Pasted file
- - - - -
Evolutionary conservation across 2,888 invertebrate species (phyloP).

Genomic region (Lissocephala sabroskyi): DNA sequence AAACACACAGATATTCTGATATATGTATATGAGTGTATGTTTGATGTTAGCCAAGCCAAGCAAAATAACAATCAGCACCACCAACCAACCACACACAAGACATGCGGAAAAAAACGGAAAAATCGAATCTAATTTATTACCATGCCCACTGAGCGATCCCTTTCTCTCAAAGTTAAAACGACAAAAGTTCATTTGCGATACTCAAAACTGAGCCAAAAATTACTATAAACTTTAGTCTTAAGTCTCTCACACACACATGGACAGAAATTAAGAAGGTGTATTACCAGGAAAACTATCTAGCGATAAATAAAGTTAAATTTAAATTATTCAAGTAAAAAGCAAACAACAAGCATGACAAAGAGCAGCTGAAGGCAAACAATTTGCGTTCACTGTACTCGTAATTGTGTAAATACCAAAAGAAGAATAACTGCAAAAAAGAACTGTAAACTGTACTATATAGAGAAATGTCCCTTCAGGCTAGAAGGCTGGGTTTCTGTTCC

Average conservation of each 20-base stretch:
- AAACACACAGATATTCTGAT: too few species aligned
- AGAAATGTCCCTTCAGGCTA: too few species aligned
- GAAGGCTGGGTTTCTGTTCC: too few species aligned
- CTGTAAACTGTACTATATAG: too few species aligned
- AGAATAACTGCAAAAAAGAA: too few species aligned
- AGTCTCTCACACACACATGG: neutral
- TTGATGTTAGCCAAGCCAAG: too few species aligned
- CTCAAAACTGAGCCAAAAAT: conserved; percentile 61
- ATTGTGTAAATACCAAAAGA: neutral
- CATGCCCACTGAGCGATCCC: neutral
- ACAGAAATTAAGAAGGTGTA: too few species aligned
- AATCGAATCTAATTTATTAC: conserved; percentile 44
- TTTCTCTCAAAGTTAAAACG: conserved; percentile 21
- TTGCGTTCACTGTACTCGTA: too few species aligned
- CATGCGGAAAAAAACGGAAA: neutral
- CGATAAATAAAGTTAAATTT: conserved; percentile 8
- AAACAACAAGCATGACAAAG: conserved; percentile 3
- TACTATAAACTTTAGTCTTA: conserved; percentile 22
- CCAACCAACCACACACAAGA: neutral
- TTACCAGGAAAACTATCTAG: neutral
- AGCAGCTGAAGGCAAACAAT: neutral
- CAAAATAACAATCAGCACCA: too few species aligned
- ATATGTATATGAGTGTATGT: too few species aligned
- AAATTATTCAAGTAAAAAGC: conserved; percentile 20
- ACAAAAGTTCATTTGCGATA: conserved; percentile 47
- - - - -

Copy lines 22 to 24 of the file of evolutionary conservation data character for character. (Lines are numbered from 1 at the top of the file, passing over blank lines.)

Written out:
- CCAACCAACCACACACAAGA: neutral
- TTACCAGGAAAACTATCTAG: neutral
- AGCAGCTGAAGGCAAACAAT: neutral